Where there's political will, there's a price to be paid

Thanks to iron political will, Beijing attained its growth target for 2009 - with room to spare.

Now over the coming months, we will learn the true cost of that achievement. It may turn out to be uncomfortably heavy.

Yesterday, the National Bureau of Statistics announced that the mainland's gross domestic product expanded 8.7 per cent last year, a figure that surpassed even the government's ambitious 8 per cent target.

China's performance looks even more impressive when you consider that that growth figure was achieved in a year when the world's developed economies are reckoned to have contracted by a painful 3.5 per cent.

The turnaround over the course of the year was nothing short of stunning. From a situation at the end of 2008 in which many economists believe Chinese growth had ground to a complete halt, Beijing's policymakers engineered a rebound in which year-on-year growth over the last three months of last year hit a pumped-up 10.7 per cent rate (see the first chart below).

With net exports down steeply from 2008 levels, thanks to depressed global demand, that performance was almost entirely attributable to a surge in domestic investment.

And in turn, that surge was the result of an unprecedented government-directed explosion in credit, in which the banking system extended new loans last year worth 9.6 trillion yuan (HK$10.93 trillion), or 29 per cent of gross domestic product.

Officials claim that the credit expansion was controlled and that, with the economy now kick-started, the banks are winding back their lending.

Yet the evidence hints at a different story. Most of the apparent contraction in loan growth over recent months is explained by the maturing of low-risk short-term loans. As the second chart below shows, there has been little or no slowdown in the rate at which China's banks are extending higher-risk medium- and long-term loans, the sort used to fund investment projects.

And if reports that the banks made more than one trillion yuan of new loans in the first two weeks of this month are correct, then lending has actually been accelerating again, not slowing down. Either way, the authorities are spooked.

As we have seen, the boom in credit succeeded in keeping growth afloat, but it also created enormous stresses in China's domestic economy.

So much excess liquidity sloshing around is fuelling both asset and consumer price inflation. According to official figures, home prices rose 7.8 per cent last year, but other data indicates that the true increase in property prices may have topped 40 per cent.

Meanwhile, goods prices have shot sharply higher. As the last chart below shows, consumer prices rebounded from last summer's deflationary interlude to record year-on-year inflation of 1.9 per cent in December. According to economists at Goldman Sachs, the price increases last month are equivalent to an annualised inflation rate of 22 per cent.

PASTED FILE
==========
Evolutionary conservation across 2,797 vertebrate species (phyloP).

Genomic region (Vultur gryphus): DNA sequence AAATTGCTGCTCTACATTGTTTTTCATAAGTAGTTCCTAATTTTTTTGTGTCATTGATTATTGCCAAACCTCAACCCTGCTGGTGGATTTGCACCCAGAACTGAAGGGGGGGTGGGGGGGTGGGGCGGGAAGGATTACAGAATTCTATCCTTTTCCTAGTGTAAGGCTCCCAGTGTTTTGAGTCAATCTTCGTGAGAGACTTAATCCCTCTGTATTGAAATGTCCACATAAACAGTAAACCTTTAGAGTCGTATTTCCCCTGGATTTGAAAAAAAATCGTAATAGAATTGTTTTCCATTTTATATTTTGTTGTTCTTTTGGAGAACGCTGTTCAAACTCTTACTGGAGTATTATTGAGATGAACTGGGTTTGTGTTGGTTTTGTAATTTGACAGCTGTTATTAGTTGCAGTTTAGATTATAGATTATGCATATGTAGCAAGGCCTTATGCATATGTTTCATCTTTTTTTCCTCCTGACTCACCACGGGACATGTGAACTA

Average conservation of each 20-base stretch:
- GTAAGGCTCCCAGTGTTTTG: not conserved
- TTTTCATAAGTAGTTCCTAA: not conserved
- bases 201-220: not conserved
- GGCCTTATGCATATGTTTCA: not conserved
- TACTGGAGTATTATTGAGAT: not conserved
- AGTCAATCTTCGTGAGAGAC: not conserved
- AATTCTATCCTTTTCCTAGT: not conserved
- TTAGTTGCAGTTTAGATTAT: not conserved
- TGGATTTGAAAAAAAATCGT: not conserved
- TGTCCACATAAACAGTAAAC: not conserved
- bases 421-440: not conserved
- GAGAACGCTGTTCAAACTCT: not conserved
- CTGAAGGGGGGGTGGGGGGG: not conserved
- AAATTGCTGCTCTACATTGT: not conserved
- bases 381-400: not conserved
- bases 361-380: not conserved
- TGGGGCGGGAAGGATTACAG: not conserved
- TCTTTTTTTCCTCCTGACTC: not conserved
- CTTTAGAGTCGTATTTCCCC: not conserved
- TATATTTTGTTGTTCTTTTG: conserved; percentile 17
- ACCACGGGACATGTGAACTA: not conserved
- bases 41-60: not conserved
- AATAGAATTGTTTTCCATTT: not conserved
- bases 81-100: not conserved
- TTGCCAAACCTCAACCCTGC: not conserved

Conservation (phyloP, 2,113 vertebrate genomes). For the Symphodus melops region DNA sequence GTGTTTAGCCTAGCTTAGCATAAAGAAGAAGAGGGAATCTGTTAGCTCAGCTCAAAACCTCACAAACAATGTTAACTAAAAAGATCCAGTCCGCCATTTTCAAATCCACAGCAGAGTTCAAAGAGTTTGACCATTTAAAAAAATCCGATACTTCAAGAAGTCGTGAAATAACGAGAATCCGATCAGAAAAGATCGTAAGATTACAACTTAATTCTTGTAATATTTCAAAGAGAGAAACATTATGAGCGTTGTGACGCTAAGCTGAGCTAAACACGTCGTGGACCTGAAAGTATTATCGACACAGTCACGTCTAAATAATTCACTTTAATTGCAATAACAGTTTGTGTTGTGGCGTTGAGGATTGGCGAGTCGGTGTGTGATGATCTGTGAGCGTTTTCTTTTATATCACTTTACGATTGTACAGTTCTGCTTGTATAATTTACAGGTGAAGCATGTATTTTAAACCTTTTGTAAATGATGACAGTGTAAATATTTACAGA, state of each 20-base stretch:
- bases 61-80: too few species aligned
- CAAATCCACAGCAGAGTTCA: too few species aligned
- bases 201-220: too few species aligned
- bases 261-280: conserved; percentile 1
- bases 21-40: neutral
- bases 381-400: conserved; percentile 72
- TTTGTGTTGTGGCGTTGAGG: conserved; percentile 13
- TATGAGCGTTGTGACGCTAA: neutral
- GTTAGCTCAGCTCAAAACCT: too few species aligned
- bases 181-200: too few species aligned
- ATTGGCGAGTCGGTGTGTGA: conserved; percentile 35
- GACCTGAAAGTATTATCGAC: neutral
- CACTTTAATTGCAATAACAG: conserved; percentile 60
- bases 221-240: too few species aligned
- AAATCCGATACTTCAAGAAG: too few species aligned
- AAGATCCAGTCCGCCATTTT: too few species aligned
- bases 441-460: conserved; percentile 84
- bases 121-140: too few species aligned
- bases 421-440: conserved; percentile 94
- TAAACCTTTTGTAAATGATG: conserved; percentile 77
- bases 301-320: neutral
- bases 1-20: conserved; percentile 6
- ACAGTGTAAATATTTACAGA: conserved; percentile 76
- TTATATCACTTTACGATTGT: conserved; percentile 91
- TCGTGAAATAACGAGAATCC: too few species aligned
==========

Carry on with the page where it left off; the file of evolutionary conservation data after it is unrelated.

This leaves China's policymakers in a nasty spot. With the economy showing clear signs of overheating, they badly need to tighten monetary policy to prevent a runaway increase in inflation.

But raising interest rates would create big problems. Higher rates would threaten China's hard-won growth. On top of that, they could attract fresh inflows of hot money, exacerbating the mainland's developing asset bubbles. And they would also make it more expensive for state-backed companies to service all the loans they took out last year, potentially leading to a sharp increase in bad assets in the banking sector.

Trying to tighten by imposing loan quotas could also backfire, choking off the supply of credit to the private sector, where it is badly needed, but doing little to stop wasteful lending to well-connected state-owned companies.

And attempting to pop the property bubble using administrative measures brings its own risks. With local governments heavily reliant on property revenues to service their considerable debts, any downturn in the market could also push non-performing loan ratios sharply higher, undermining the banking sector.

Yet if the authorities don't raise interest rates, and inflation continues to rise, bank deposit rates will turn negative in real terms. That will trigger a flight of money out of the banking sector and into the property market as investors try to protect the value of their savings, inflating the asset bubble even further.

Which option policymakers will choose isn't yet clear: slower growth, a steep increase in non-performing loans, higher inflation or dangerous asset bubbles. But one way or another, the bill for achieving last year's growth target is about to land on Beijing's doormat, and it is sure to be expensive.